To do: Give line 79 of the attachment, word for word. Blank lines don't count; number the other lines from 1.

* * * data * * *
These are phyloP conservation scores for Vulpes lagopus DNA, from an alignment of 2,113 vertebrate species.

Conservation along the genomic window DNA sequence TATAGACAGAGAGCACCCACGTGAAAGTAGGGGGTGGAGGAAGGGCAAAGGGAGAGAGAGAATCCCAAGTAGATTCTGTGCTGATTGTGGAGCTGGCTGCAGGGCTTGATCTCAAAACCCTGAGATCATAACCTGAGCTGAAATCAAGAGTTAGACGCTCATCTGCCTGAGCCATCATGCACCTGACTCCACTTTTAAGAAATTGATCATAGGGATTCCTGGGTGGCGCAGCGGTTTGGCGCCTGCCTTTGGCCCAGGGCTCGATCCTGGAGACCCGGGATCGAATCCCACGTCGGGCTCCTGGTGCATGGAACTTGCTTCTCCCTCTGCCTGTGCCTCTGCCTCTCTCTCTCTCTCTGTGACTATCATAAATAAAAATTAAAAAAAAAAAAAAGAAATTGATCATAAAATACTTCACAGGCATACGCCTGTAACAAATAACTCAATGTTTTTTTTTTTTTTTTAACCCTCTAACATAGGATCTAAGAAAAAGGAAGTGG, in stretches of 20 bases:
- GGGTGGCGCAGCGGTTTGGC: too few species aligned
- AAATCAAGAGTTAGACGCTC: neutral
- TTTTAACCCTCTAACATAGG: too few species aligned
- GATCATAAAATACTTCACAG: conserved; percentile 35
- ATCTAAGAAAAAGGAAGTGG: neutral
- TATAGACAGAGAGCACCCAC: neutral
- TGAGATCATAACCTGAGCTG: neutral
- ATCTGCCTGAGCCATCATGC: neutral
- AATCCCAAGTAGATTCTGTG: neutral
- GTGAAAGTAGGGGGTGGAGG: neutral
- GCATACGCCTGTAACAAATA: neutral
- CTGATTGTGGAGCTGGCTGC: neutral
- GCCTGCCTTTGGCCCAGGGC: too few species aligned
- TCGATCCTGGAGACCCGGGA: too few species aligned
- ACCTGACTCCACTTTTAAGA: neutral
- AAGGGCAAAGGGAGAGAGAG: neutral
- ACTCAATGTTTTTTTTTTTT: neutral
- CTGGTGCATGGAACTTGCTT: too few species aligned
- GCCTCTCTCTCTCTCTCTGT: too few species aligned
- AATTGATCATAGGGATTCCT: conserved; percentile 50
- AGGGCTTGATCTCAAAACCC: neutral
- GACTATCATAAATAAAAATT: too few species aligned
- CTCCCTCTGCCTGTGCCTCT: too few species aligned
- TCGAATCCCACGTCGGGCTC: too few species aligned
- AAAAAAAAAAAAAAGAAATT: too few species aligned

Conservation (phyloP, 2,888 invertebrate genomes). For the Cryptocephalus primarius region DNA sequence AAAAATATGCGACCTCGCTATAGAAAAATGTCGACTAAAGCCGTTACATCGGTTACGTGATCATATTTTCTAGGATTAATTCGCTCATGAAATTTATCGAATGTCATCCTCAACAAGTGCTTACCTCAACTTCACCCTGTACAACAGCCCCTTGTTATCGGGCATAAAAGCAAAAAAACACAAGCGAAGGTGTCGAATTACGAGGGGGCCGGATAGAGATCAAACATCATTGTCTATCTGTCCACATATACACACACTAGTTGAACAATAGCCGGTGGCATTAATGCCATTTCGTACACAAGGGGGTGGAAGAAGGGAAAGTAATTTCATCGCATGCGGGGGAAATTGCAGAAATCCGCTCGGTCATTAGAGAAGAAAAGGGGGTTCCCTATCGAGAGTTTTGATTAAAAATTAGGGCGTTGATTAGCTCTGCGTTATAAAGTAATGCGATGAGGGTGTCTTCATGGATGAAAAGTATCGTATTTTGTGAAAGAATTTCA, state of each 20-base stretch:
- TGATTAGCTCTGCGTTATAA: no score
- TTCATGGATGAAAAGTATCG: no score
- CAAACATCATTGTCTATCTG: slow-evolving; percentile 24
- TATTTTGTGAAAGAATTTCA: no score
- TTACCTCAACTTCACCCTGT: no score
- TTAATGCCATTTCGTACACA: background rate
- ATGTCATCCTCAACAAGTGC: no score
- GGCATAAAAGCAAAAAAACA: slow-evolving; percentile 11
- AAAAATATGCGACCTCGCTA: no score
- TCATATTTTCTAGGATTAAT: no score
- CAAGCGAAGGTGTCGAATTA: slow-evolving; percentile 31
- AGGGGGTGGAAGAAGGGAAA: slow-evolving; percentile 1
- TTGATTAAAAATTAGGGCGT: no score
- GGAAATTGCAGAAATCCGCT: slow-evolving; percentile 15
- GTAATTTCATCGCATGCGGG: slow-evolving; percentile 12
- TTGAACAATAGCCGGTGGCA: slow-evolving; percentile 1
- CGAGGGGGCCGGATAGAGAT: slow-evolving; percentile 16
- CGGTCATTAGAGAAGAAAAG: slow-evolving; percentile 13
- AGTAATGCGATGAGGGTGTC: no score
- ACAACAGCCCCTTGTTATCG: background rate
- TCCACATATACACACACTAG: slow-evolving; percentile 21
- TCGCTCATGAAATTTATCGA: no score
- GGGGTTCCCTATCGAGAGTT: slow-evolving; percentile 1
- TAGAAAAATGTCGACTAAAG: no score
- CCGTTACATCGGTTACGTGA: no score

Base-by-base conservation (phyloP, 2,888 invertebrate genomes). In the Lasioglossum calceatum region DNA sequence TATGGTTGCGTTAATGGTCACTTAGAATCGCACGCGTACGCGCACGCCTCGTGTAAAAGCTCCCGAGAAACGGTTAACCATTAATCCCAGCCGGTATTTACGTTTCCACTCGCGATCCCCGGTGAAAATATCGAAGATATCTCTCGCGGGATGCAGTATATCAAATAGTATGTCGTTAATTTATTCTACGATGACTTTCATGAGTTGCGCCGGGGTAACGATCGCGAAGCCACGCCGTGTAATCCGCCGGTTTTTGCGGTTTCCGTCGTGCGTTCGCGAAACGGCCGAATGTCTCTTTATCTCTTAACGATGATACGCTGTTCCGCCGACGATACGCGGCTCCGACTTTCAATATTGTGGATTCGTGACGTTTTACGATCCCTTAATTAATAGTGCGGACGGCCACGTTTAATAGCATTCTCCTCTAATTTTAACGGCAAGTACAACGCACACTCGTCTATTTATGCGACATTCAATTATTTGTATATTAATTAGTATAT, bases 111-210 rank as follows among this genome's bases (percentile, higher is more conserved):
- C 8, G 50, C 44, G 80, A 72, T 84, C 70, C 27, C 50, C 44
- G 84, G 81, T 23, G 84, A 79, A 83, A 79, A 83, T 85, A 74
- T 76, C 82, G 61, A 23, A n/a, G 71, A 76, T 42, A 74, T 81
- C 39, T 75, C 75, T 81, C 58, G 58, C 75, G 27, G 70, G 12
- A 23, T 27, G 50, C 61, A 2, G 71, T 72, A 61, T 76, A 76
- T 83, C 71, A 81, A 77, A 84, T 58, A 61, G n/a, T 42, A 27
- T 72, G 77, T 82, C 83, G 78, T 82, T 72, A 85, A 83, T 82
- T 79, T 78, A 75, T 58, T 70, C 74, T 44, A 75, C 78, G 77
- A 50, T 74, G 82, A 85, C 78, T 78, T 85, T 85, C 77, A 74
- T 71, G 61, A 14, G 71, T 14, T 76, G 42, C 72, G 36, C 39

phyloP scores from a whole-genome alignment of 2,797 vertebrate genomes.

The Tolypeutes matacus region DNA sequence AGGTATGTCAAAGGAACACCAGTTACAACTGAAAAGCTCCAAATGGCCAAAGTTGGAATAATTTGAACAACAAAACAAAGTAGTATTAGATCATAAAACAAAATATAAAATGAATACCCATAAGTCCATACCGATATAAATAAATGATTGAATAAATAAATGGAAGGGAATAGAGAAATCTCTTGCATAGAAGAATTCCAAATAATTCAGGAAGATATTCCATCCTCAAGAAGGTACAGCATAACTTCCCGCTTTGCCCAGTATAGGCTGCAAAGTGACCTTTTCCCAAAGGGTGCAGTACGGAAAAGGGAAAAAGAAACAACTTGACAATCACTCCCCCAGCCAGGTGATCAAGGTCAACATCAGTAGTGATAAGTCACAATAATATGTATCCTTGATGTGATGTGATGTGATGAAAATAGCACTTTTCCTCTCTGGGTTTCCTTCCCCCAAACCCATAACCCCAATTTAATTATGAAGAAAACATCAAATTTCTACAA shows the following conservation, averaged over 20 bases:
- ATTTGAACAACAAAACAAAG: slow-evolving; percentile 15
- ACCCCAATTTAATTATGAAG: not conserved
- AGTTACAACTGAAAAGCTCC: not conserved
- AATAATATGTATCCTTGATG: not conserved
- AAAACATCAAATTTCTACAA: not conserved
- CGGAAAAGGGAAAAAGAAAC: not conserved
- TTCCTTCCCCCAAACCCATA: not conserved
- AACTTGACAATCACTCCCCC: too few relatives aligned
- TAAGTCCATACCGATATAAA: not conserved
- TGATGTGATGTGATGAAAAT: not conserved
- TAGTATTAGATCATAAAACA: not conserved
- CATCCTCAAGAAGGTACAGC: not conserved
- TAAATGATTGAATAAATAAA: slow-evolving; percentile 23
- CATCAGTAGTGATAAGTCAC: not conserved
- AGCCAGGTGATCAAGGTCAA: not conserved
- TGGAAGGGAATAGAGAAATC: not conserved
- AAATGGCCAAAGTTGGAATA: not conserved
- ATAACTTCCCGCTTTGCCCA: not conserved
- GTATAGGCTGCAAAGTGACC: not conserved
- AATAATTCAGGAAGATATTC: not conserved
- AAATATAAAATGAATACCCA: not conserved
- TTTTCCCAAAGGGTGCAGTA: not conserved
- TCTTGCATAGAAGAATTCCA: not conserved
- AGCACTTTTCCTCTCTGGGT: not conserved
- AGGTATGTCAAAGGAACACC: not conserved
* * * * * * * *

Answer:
- TAAATGATTGAATAAATAAA: slow-evolving; percentile 23